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High-Frequency Pressures: Cream Soda, Mamanet, Naadya, and Filatique
Using either canonical or peripheral dance-floor sounds, four publications from Russia and Ukraine consider the growing "pressure" of stately intent upon private whim.
Improvisation: Artemiev, A. Toymintseva, M. Kutskova, and A. Rostotskaya
Four recent publications from solo artists in both Russian jazz and pop music are dedicated to themes of individual effort––and the related risks thereof.
A Shared Silence: Petlia Pristrastiia, Say My Name, Volchok & Weary Eyes
The traditions of Slavic rock are––even today––likely to be associated with wordy, political agendas. Four new recordings, however, pay more attention to silence.
Sobering Answers: On-the-Go, Lemonday, Sonic Death, and Palms on Fire
Four rock bands consider their professional success––and the sacrifice it demands. Various alternatives are pondered to linear notions of progress.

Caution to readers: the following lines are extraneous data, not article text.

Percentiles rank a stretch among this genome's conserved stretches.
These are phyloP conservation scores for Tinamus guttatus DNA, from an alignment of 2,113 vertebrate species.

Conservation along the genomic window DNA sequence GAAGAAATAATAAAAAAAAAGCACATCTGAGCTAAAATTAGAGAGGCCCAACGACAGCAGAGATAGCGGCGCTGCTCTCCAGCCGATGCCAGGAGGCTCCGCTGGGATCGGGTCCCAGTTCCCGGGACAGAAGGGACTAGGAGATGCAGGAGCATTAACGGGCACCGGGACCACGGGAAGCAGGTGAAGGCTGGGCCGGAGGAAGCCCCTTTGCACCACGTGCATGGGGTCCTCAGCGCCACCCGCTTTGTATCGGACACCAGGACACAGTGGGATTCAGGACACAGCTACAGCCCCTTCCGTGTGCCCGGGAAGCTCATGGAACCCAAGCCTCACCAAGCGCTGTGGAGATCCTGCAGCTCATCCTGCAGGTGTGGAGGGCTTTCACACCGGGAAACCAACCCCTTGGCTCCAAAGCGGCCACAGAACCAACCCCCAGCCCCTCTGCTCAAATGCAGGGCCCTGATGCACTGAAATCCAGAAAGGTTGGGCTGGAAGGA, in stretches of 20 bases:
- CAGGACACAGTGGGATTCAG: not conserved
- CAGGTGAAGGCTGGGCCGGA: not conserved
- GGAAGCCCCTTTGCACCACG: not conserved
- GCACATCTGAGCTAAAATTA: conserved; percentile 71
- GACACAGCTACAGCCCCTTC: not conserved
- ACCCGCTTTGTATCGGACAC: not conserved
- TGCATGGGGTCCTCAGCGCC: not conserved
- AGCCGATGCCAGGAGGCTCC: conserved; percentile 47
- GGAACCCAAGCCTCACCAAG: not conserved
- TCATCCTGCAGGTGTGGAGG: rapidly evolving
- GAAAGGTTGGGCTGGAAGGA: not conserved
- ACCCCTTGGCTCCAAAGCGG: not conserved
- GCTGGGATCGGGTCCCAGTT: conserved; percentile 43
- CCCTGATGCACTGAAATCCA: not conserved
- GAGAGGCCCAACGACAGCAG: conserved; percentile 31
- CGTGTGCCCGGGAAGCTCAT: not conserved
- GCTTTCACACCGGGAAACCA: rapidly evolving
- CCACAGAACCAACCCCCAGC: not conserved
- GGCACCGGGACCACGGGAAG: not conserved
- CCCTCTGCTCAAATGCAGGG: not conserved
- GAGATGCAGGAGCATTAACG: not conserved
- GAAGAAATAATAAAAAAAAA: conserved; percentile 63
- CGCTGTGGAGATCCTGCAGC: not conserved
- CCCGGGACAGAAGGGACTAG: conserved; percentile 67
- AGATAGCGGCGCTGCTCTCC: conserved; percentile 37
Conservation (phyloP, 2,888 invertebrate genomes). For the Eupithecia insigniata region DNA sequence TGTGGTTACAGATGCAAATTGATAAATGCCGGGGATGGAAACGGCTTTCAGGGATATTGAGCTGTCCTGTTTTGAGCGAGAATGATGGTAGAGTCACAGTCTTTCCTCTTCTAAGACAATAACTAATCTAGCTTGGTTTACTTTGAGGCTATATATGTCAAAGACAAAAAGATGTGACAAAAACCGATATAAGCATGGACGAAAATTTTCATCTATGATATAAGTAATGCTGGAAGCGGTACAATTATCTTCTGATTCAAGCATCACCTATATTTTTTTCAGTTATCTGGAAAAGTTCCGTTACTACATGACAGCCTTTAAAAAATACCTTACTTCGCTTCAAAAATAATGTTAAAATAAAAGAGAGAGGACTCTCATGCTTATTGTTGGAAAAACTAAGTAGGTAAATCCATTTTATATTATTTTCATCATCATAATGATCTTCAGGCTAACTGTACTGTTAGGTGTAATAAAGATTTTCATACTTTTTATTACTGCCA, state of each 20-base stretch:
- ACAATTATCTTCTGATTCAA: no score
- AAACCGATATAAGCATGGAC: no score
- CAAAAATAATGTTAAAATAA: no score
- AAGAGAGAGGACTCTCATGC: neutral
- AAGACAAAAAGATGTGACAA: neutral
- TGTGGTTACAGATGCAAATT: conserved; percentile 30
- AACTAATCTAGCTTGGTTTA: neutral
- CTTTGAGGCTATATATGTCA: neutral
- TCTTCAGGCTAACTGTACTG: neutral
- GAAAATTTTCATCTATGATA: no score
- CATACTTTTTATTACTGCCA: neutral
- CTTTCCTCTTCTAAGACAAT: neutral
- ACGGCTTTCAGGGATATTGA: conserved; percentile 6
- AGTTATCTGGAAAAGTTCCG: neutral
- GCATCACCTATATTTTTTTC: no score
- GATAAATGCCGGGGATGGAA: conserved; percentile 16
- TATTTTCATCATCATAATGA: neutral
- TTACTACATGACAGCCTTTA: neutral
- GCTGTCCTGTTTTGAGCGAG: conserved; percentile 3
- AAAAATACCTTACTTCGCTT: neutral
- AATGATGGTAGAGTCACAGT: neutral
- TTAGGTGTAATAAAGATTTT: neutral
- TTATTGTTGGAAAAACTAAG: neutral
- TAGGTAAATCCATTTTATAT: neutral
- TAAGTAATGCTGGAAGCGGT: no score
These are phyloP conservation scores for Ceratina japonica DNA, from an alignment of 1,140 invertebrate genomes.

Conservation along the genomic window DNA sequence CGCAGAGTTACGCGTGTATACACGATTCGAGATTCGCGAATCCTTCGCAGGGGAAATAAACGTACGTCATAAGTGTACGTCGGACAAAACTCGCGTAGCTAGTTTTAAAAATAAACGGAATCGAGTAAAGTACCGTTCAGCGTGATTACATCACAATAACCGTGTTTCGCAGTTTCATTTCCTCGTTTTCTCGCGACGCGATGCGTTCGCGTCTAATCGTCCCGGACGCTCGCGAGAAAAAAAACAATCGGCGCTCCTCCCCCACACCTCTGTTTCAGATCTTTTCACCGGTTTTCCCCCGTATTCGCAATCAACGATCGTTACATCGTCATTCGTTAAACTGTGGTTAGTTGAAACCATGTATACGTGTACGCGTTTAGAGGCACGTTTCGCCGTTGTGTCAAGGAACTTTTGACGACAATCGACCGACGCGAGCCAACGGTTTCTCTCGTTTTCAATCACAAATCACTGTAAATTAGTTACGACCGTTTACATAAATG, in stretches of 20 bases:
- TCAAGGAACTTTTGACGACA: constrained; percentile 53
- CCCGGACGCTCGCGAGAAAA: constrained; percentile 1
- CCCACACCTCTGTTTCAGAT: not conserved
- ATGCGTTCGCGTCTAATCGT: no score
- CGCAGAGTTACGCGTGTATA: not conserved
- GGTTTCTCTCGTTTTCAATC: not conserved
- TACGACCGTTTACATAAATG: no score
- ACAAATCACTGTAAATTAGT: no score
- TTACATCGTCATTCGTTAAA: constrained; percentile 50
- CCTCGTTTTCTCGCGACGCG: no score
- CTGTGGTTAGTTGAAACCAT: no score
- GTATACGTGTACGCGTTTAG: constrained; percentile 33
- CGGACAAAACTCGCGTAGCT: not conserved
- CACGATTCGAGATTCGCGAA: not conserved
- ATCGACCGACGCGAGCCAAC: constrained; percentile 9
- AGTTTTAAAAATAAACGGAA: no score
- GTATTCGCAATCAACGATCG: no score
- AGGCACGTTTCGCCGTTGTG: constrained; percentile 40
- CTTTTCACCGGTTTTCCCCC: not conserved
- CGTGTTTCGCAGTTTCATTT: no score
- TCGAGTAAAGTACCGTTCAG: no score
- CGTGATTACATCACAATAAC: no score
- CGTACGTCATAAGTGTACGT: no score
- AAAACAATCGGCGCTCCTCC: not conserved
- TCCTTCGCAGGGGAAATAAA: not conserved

Outside: Pinkshinyultrablast, Oat Oaks, Alla Dmitrievna, and Australian Kiss
As various bands perform in distant places, travel the globe, or simply dream, a common desire emerges: the possibility of erasing geography altogether.
News from the Past: Tikriaeht, Sport & Music, NV, and Computer Graphics
Retrospection is a common theme in Russian and Ukrainian electronica. In some new recordings, it takes on a very different significance altogether.
Shouts across the Void: Shop Assistants, JUUR, Stoned Jesus & Saint God
New garage, stoner, and doom rock recordings express a growing tension between dreams and actuality. The responses range from desperation to indifference.
Mapmaking: The New "Simple Things" & "Beryoza" Compilations
Three new compilation albums bring together dance tracks from Russia, Belarus, and Estonia. A range of producers from small towns and provincial cities join forces––in new networks.
Optimism: Murakami, Pryamo v Guby, Vnutrennee Sgoranie, & Phooey!
In these challenging economic times for musicians across Eastern Europe, the role played by optimism is vital. We look at four new recordings––and varying degrees of hope.
From a Parallel Universe: Onuka, Zulya, Capo Blanco, and Liza Khegai
Amid four Russian and Ukrainian projects there emerges a telling view of lyricism in modern pop music. A three-minute, micro social narrative is more satisfying than society itself.
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